From the feedback I’ve received from readers, I think I got it right. They’re able to feel the anguish of the girls and their mother at being torn apart, never to see one another again. My main character in 1968, Connemara, is only ten, but she has more insight than many of the adults around her. I loved writing her. She’s brave and intelligent and she knows she’s different – that last part is very much drawn from my memories of being young but knowing it was girls I liked and wanted to like me back, not boys.
As the story unfolds, it ties together other social issues that plagued both eras – racism and prejudice, intolerance. Though it is set in the past, I think the story is still relevant to people today.
My other historical novel, Neither Present Time, also placed in the 2013 Rainbow Awards – second place in Lesbian Contemporary Romance and fourth place overall for Best Lesbian Novel. How did an “historical novel” place in a contemporary Romance category? Largely, because it was inspired by an inscription I found in a Rumer Godden novel many years ago.
That inscription lit up my imagination, and my version of Corinne and Helen’s love story was the result. So much was happening around the world in the 1940s. Through some common friends, I had met a woman who is now in her 90s. She came to Washington, D.C. from New York City to work the 1940 census. She graciously granted me an interview and talked about what Washington was like at the time, how Southern and small-town and anti-Semitic it was. No one would rent a room to a New York Jew! She was able to find lodging with another young woman. I didn’t model Corinne’s character on her, but she helped tremendously to give me a feel for what DC was like in 1940. I had to do a lot more research to find out about the Navy Yard, how long the munitions buildings stayed on the mall after the war was over, when exactly the cherry trees were planted, all kinds of things.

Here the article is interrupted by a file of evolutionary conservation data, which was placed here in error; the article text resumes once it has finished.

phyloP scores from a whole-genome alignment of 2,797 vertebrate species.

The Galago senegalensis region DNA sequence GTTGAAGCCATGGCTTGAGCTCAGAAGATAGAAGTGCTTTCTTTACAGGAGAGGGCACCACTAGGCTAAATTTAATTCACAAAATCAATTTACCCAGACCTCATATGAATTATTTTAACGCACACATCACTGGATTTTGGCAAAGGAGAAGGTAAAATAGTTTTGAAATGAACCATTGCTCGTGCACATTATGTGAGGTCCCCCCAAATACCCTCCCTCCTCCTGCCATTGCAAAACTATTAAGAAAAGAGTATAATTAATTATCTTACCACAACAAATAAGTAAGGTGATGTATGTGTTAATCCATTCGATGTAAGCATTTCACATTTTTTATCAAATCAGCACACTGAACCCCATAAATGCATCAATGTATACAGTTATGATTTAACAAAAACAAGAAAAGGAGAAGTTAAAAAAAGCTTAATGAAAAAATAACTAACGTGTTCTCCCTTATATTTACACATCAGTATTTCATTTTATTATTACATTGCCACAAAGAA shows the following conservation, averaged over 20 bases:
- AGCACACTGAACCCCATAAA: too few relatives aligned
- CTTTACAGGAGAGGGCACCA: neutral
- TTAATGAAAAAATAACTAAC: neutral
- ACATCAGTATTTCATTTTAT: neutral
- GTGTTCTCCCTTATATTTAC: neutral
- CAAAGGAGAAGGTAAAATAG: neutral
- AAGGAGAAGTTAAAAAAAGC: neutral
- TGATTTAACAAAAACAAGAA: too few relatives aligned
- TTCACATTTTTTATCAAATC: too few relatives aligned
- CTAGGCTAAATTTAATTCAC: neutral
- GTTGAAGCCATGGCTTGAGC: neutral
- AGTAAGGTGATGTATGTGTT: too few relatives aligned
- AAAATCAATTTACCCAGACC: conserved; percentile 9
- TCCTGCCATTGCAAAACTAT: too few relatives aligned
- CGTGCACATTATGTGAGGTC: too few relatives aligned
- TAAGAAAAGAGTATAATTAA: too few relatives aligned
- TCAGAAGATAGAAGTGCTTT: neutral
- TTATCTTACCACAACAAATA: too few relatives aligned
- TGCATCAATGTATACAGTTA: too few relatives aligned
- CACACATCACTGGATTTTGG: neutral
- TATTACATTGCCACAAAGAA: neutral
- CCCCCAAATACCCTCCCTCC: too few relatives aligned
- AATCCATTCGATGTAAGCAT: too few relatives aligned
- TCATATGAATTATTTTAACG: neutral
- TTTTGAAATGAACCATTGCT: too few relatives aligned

The house in this story is based on one I was acquainted with. When I was in my twenties, I helped at an estate auction for a huge mansion that was being sold off by the family. The old uncle who had lived there had no children of his own, and none of the nieces or nephews wanted the place. It had been in the family for well over a hundred years. Late in the day, after the auction was done and people had carted off most of the furniture and books and silver and lamps and art, the house looked so forlorn. It had been a showcase of wealth at one time, the home place of a prosperous family. Generations of people had lived and laughed and loved within those walls. I’ve written before about how old houses speak to me, all the life they’ve seen and all the secrets they hold. This one definitely did, and I was able to use it as a character in this novel.
There are many different ways of doing research. If the history is recent enough, then talking to someone who lived it can give you all kinds of information you can’t find in any research articles or the Internet. Journals and letters can be a marvelous source of information. Ultimately, the more we can make readers feel like they’re there with us, the less it feels like history and more like “it could have been my story”.
Visit Caren at http://cjwerlinger.wordpress.com/